What about measures of anticipated inflation? The next chart shows the breakeven rates implicit in 5-year and 10-year Treasury bond yields and TIPS yields. There's nothing much alarming in there, though there has been a modest increase recently in these breakeven rates, which are close to where they were pre-financial crisis. Keep in mind, though, that in early 2007 the fed funds rate was at 5.25%. It's now below 0.25% (with the IROR at 0.25%), so if we really think that we have to adjust downward our notion of current capacity in the US economy, this would tell us that the policy rate should be higher. This reasoning is of course predicated on pre-crisis policy being optimal. That's a leap, but you have to start somewhere.
Finally, I think that, in line with this idea, reverse repos and term deposits at the Fed are irrelevant currently. If quantitative easing (QE) is irrelevant at the margin, reverse repos and term deposits cannot make any difference either, at the margin. If the Fed does enough of those things, of course, that will make a difference. But we're talking about $1.6 trillion worth.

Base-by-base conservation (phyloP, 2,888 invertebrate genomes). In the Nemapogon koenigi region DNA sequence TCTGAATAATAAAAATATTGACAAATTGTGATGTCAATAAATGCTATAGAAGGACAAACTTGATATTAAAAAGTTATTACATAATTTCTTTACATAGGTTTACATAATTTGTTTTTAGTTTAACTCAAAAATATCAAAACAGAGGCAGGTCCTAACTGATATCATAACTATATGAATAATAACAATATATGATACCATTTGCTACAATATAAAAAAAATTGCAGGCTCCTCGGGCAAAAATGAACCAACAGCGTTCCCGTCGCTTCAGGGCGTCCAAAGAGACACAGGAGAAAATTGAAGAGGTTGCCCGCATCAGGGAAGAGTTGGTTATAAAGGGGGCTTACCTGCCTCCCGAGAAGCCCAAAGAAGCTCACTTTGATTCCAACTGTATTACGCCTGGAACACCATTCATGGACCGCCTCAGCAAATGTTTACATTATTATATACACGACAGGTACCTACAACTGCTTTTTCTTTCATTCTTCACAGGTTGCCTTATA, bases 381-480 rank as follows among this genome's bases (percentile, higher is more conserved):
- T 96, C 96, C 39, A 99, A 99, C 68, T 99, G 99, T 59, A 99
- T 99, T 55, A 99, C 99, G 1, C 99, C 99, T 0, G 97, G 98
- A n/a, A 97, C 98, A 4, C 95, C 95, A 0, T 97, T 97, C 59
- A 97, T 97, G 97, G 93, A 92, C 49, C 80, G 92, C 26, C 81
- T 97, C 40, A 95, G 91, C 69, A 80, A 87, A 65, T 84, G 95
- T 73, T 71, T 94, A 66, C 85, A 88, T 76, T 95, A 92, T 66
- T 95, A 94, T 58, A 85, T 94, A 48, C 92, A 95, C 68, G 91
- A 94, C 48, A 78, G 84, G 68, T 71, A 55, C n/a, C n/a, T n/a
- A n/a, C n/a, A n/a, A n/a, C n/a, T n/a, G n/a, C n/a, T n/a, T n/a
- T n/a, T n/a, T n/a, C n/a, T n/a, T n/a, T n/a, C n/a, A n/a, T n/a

Bottom line: I think some serious inflation is coming, maybe sooner than later. The Fed thinks it can control this with reverse repos and term deposits at the Fed. No way. When will the inflation happen? In line with this post, look out for increases in house prices. The higher house prices will support more credit, both at the consumer level, and in higher-level financial arrangements. The "bubble" will grow, and support the creation of more private liquid assets, which will in turn substitute for publicly-issued liquid assets, causing the price level to rise. The Fed can control the inflation, if they want to, but only if they increase the IROR, which they are loathe to do.